Language.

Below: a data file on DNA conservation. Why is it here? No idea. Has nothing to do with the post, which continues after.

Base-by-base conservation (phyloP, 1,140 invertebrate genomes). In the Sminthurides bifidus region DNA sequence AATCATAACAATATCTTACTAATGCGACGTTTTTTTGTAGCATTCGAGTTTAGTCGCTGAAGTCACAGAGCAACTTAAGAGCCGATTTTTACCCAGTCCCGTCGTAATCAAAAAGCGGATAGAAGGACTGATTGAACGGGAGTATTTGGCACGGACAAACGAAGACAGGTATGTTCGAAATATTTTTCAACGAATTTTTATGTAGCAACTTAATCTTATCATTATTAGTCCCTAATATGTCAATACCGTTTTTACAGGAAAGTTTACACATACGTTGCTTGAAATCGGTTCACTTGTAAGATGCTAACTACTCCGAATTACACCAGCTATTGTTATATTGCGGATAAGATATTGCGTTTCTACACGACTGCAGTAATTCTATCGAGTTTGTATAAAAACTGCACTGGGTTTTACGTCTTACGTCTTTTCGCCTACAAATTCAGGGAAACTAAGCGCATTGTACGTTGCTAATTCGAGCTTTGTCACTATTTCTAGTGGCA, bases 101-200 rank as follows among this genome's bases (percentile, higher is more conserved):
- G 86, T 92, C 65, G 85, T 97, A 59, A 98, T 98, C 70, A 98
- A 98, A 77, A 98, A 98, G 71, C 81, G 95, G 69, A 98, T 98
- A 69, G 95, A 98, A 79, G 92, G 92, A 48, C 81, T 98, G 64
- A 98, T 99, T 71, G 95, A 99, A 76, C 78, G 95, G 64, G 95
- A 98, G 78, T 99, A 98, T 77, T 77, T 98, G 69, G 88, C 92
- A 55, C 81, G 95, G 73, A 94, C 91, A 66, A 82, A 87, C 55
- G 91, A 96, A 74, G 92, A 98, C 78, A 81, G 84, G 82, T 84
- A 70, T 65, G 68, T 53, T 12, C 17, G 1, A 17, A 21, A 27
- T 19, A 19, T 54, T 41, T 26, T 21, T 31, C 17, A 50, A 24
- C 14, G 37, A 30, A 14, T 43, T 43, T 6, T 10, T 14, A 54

Legacy code can still make use of JDK up to Java version 6.0 for         inter-operability, with support removed from Java 7.0.     1.2 Reason for the Requests         The three contrived rules mentioned above introduced as restrictions in the usage         of Generics in Java 5.0, as a consequence of Erasure, are as follows:          (A) For the sake of determining Type Hierarchy of Generic Types, the Type              Parameters are not to be considered. That is,code such as the line below is              rejected by the compiler:                 List<Object> lo = new ArrayList<Integer>              even as pure OOPS principles allow an Integer to be recognized as an Object.              That is, in Java 5.0 Generics, List<Object>and List<Integer> are              treated as totally unrelated types by the above rule, not only violating the              purity of OOPS but also sacrificing type system robustness.          (B) Any kind of Array Creation involving Generic Types,such as List<E> [],              List<String> [], E[], etc also get forbidden, on account of the fact              that Arrays are "Reified" types, implying that they carry over their full              type info into the Runtime, and are therefore aware of the type of their              contained elements at runtime, in direct contrast to Generic Types, which,              because of Erasure,discard the knowledge of the type of their contained              elements (i.e.,Type Parameters) and are therefore  "non-reifiable" types.              [However, the expression E[] can be used, (without "new" used for its              creation), to specify an array of ANY REGULAR TYPE, not Generic Type.                  This syntax therefore is not really one to be associated with Generic Types,              even as E[] in itself represents a Generic Type whose Formal Type Parameter              'E' can only have Regular, Non-Generic Types as its Actual Type Parameter              instantiations].          (C) Exceptions cannot be Parameterized Types.         See Referenced Java Text     2. Why Reification of Generics was not taken up         As it became evident to me in the course of the thread of discussions at the         openjdk.java.net-jdk7-dev mailing list - June 2009,         as well as via the contents of a couple of blogs that I was able to home in on:         (Thanks to Neal Gafter, Sun MicroSystems for the blogs)         Neal Gafter's Blog/2004/09                                                                    and           Neal Gafter's Blog/2006/11,         the summary of reasons of why my requests #1 and #2 in Section 1.1 above could not         be immediately accepted is as given in Section 2.1 below:        2.1 Design Constraints in Section 2.5 of JSR14         (a) In JSR 14, which introduced Generics to Java, there were special                 Design Constraints in Section 2.5             that sought to provide support for "Raw Types" in the Java Collections API.             Reason One for these constraints was Backward Compatibility.             This meant that existing legacy code that made use of the Java Collections API             without specifying Type Parameters (Type Parameters are part of the newly             introduced Generics version of the API) could continue to do so.             That is, legacy code could continue to treat the Collection Classes as regular             types rather than as Generic Types. The classes so used are referred to as             "Raw Types".             Reason Two for the above constraints was Migration Compatibility.             Backward Compatibility as a facility also allowed Third Party API Library             providers who directly used the old Java API to continue to do so, without             any changes forced on the Third Party API Library product that they delivered             to the market.             By extension, this made it also easy for other Third Party API Library             providers who in turn used the API provided by the above "first line" of Third             party API suppliers: No changes were forced, also, to their "second line"             product that they delivered to the market.             For any chain of such Third Party API providers that existed, delivering in             effect, an "API Stack" to the market, and also for other product vendors who             used APIs from this "stack" at any level, Backward Compatibility ensured that             the introduction of Java Generics did not force any such suppliers of products             up the chain to change their products to accommodate Generics.             Migration Compatibility is the provision that ensured that those users who             wanted to migrate to the new Java APIs with Generics could do so, by using             the Generic classes with their Type Parameters specified, rather than as             "Raw Types" (without specifying Type Parameters, as used by the chain of             product suppliers mentioned above).             This, seemingly, is two problems solved with one stroke. The provision of             "dual" usage of one and the same Java API - one usage as "Raw Types", and the             other usage as "Generic Types", for two sets of users with differing             requirements.             The reasons given above look perfect, as a case AGAINST             "Deprecating Raw Types",my request #1 cited in Section 1.1.                        Because NOT DEPRECATING Raw Types allows old users to continue as before,             without facing "disruptive" changes to their product, even as migrating users             who want to use the new features could also do so.             But alas, there are problems with this approach, as evidenced by the (by now             well-documented), contrived rules in Generics Usage in Java 5.0., as given in             Section 1.2 above. These rules practically restrict the proper usage of             Generics by the migrating users who want to take advantage of the new             features.         (b) However, the issue could not be considered closed. Reification could not             simply be abandoned, with Generic Types receiving "slipshod" treatment             forever.             So it is that one finds "Reification of Generics" under:             Bug ID 5098163 in Sun's Bug database.             (Thanks to Alex Buckley, Sun Microsystems for the URL).             Rather than treat this as a Bug, the entry labels it "RFE", standing for             "Request for Enhancement".                                        Against "Evaluation", it is marked as being "Under discussion as a potential             feature in Java SE 7."             And against "Priority" it is marked "4-Low".             I could not find any other clause in this Bug database entry that indicated             further action taken. Nor could I find any "current status" clause, maybe on             account of the assigned low priority, as seen above.                    3. Hindsight Wisdom: Solutions that "could have been"          3.1 Dual APIs: Generic and Non Generic Versions         In hindsight, one alternative solution that could have been adopted at the time         of Java 5.0 release, with Generics, to overcome these restrictions, would have         been to provide two versions of the all Java APIs into which Generics was         introduced :         One with Generics, and one without (the old API as it existed before introducing         Generics).         The APIs with Generics would then not have been required to support their usage as         "Raw Types", and as a result the classes in those new APIs would have been         "Reified" Types rather than types, each of whose type info was erased at runtime         because of "Erasure".         Java 5.0 would then have not been required to specify any restrictions in the         usage of Generics for the migrating users, which is of course the way things         should really be.              Those users who were dependent on the old API could simply continue to use the         "undisturbed" old API, without any disruptions.                While this solution looks more elegant, it was anyway NOT ADOPTED.         It has the drawback that Java would end up possessing a pair of APIs for         performing the same function, and that might be quite a number of extra APIs.                       But if this solution had been adopted, the older version of each such API could         have been deprecated in course of time, as and when all of the old non-migrating         users could safely be deemed to have also migrated to the new API.          3.2 Why the Dual API solution was not adopted         The logic behind NOT ADOPTING this solution [of two versions for the same API],         as I gathered, is as follows:                       - Doing so would result in a versioning nightmare of APIs, as one progressed             up the product/API chain mentioned in Section 2.1 (a) above, starting with             two versions in the Java API, and geometrically multiplying up the            "API stack", provided by Third Party vendors.                - This would happen because of a permutation of API combinations possible to             get delivered by vendors of API products up the stack, for other vendors             dependent on their APIs, by mixing and matching Generic plus Non-Generic             versions of their individual API Libraries.         I am not sure if a complete survey was conducted with vendors of such nature to         arrive at the above conclusions, but on the face of it the logic above looks a         bit stretched, and possibly, just possibly, may not reflect ground realities         accurately.           The very concept of stack upon stack of Third Party API Libraries existing in the         market, a higher one in the stack dependent on a lower one, seems a bit         far-fetched.              Even granting that such stacks do exist, the instances of such situations are         bound to be more an exception rather than the rule.              In any case, Java 5.0 with Generics got released with one and the same API for         each API that provided Generic Types, allowing the use of the Generic Classes as         "Raw Types" as well as use of the same classes as Generic Types.         So it is a moot point now whether a one-API solution or a dual-API solution would         have been the better one.                       Therefore         the Design Constraints in Section 2.5 of JSR 14         used the need for Backward Compatibility and Migration Compatibility as detailed         in Section 2.1 (a) above as their basis, and made support for "Raw Types"         mandatory as a result.          3.3 Generics right from Java 1.2         Also in hindsight, this whole problem of Generics and Backward and Migration         Compatibility, could have been completely avoided if at the time of the release of         the Collection classes in Java, that occurred with Java 1.2, the API had been         released only with Generics rather than without, to start with.         After all, if we are talking of Lists, Queues, etc, it makes a lot of sense to be         able to distinguish between a List/Queue of "foo"s and a List/Queue of "bar"s.         But this is in hindsight, and again, a moot point.         By the time of release of Java 5.0, every piece of code written using these         Non-Generic Collection API classes had become "legacy" code that used the classes         as "Raw Types", code that did not care if a List was comprised of only fairies,         only ogres, or a mixture of both. This is definitely an unfortunate turn of events,         as it has turned out.         ALL OF THE FOREGOING POINTS THAT I HAVE MADE IS ONLY TO PUT THINGS IN PERSPECTIVE,         AND TO ESTABLISH THE CONTEXT FOR THIS BLOG.              THEY MUST NOT BE MISCONSTRUED AS A FAULT FINDING MISSION AGAINST SUN MICROSYSTEMS         (NOW PART OF ORACLE) OR ANY OTHER STAKEHOLDER.                     4. The Finally Adopted Solution in Java 5.0              To the credit of the people involved in the development and release of Java 5.0         Generics, as it came to light in the thread of discussions at the              openjdk.java.net-jdk7-dev mailing list -June 2009,         the experts at Sun Microsystems had tried to find the best-fit solution for         simultaneously satisfying the needs of both the migrating users (those wanting to         use Generics) and non-migrating users (those who wanted to stick to the old API         usage) by considering as many workarounds as possible and finally settled for what         actually got released as the Java 5.0 Generics APIs.              The Design Constraints in Section 2.5 of JSR 14         had to be satisfied, because Backward Compatibility could not be sacrificed,         overnight breaking legacy code, even if the reason behind not releasing a         separate set of Generic-only APIs,for "proper" Migration Compatibility,         that of a versioning nightmare in a stack of interdependent APIs, is questionable.         It just so happens that, FUNDAMENTALLY, the needs of the non-migrating legacy         code users (read usage of Generic Types as "Raw Types") and the needs of the         migrating users (which is ideally the usage of Generic Types without twists and         quirks, achievable only without their simultaneous usage as "Raw Types") are         MUTUALLY EXCLUSIVE requirements, even as only a SINGLE API for a single function         became  available.         If you satisfy the one, you cannot satisfy the other, with just one and the same         API.              That is, there can either be Erasure or there can be Reification, but not both         together for Generic Classes of one and the same API.              As result of the mutual exclusivity involved, the bias that became inevitable in         arriving at a solution had to tilt towards the legacy users. Because, as mentioned         above, support for millions of lines of legacy code cannot be dumped overnight.              So Erasure won the day, Reification had to be discarded, but at very good cost for         the migrating users.         To be fair, Java 5.0 also provides a "patch up" API in the classes provided by         java.util.Collections.checkedXXX classes, which try to reverse the effects of         Erasure by carrying over the type info of Type Parameters of Generic Types also         into the runtime, by separately providing reflection (".class") types of the         Type Parameters as part of the checkedXXX classes.              While this provision re-ensures type safety (to compensate for the loss of type         safety due to erasure), there is no compensation concerning the three "makeshift"         rules of Section 1.2 above that end up gravely restricting Java from having a very         robust, elegant Type System, wherein Parameterized Types could enjoy the same         status as any other type, without getting quirks and twists in their usage         imposed upon them.         So, in the status quo, all decisions concerning Java Generics as a feature have         been explained to satisfaction as seen above, specifically the controversial one         of choosing Erasure over Reification for Generic Types.         Having got all the reasons outlined above, as the reasons for why my requests #1         and #2 in Section 1.1 could not be immediately accepted, from the thread of         discussions ensuing from my initial post at              openjdk.java.net-jdk7-dev mailing list -June 2009,              and the contents of these blogs:              Neal Gafter's Blog/2004/09                                                                            and               Neal Gafter's Blog/2006/11,              the hopes of getting the requests incorporated in Java 7 had to be abandoned.          5. Why Resurrect the Controversy              So why am I re-posting the same requests in this java.net forum?                  The reason is:                 Changed circumstances of today, vis a vis the circumstance at the time of            JSR 14 development and the release of Generics with Java 5.0, as well as            a couple of more arguments, as given below.     As outlined in Section 3 above, the evolution of the Java Language has         undergone two possibly avoidable hitches in its evolution, concerning         Generics:                (a). Not introducing Collections API only with Generics in the Java 1.2                release            (b). Not opting for two mutually exclusive API Libraries with Java 5.0                (one with Generics, and one without), providing for Backward                Compatibility and Migration Compatibility, but ignoring any                possibility of a versioning nightmare of APIs in presumed API                stacks in the market, treating this last problem as not affecting                too many users.     Now, the consequence of the second "oversight" above is currently underway in         Java's evolution, in the form of having to live with Erasure, with Reification         of Generic Types pushed to the background on low priority.            Also, opting for two different APIs NOW is out of the question (as the stage         for that is now past), and having only a single API for one set of features as         a result makes one of the two (MUTUALLY EXCLUSIVE by nature) options - Erasure         and Reification - edge out the other.         In the event, Erasure has edged out Reification.     Erasure was certainly the concept to opt for, at the time of Java 5.0 release,         also as seen above.     But that was in 2004, the year of release of Java 5.0.Now it is 2010, and         nearly SIX FULL YEARS have elapsed, with Java 7 release expected in 2010.     Since the idea behind adopting Erasure was Backward Compatibility (not         breaking legacy code) and Migration Compatibility (allowing users to migrate         to Generics over a time period), and since in these days of Internet Time,         SIX YEARS is pretty considerable, the time to re-assess the need to handhold         legacy code users has arrived.     If Erasure had been a pretty harmless concept, Reification could be postponed         indefinitely, without greatly affecting the migrating users.          Alas, the reality is that Erasure continues to play havoc with the Type System         of the Language.          It has forced severe restrictions in the usage of Generic Types, as seen in         Section 1.2, even as the whole idea of introducing Generics in the first place         was Type System Robustness and its attendant advantages.